Assassin bugs may not sound very friendly, but they can do your garden a world of good as they suck the blood from many plant pests.
Assassin bugs are a family of insect predators. They also take blood from mammals, but we'll get to that in a moment. The two most common assassin bugs are the leafhopper assassin bug (Zelus renardii) and the spines assassin bug (Sinea diadema). These long-legged beneficial insects are originally from the tropics.
Assassin bug description
Assassin bugs tend to be slender and colorful, with round, beady eyes. One feature that makes them easy to recognize is their needle-like beak with 3 segments. They use that beak to inject venom into their prey, often after laying in wait for the right moment. [These bugs belong in a sci-fi detective novel!]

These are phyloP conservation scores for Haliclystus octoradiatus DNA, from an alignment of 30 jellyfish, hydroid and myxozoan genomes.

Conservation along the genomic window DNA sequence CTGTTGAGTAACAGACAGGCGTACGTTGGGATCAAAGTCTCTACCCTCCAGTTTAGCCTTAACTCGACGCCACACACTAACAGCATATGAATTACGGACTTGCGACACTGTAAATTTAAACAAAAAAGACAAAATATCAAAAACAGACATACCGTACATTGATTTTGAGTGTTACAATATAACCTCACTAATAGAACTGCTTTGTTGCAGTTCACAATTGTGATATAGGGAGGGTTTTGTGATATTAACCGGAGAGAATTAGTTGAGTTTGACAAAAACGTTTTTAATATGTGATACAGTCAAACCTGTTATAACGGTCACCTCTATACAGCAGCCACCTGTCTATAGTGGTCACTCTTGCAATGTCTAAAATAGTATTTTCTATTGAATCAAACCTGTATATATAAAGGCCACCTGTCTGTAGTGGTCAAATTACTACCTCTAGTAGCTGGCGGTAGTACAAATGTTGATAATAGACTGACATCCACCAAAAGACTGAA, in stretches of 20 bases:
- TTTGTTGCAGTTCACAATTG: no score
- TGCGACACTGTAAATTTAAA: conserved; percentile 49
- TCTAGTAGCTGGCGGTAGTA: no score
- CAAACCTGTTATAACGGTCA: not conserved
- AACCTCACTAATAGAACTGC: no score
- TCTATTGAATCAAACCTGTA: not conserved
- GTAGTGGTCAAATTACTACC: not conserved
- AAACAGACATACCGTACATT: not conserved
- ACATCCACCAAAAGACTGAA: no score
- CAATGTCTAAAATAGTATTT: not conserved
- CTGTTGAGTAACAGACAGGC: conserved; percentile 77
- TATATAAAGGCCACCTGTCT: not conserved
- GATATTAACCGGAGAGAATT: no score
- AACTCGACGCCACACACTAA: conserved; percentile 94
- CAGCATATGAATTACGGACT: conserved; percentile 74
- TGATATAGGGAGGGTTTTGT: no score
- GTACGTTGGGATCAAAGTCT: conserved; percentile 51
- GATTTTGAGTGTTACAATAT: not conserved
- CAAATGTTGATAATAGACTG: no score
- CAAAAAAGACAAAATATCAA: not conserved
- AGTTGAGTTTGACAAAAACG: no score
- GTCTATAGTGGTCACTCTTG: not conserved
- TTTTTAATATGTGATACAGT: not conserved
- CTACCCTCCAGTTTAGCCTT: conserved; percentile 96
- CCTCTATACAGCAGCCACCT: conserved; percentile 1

The nymphs are frequently confused with leaf-footed bug nymphs. Both are slender and they tend to be pale brown, blackish, or red. The nymphs are only 1/4 inch long, so you may never see them. Adults can each 3/4 inch. You are more likely to see clusters of the brown, white-capped, barrel-shaped eggs on leaves and stems. The adults are clumsy fliers, but they are voracious feeders.
Assassin bug diet
Assassin bugs will eat pretty much anything they can sink their beak into. They seem to prefer caterpillars, leafhoppers, and aphids, but they will also feed on other beneficial insects, such as lacewings and honey bees.
Assassin bug or Kissing bug?
Close cousin to Kissing Bugs, assassin bugs have been known to bite people, though it is rare. Kissing bugs belong to a separate subfamily, Triatominae. Kissing bugs are nocturnal feeders, so you will rarely see them. They do, however, transmitting the microorganism that causes Chagas' disease. This usually only happens in rural Central and South America, but, as with chickens, you should keep these critters away from your face.
The next time you are walking around in your garden, take a closer look at what might be hiding as it waits for prey. It might be an assassin bug!
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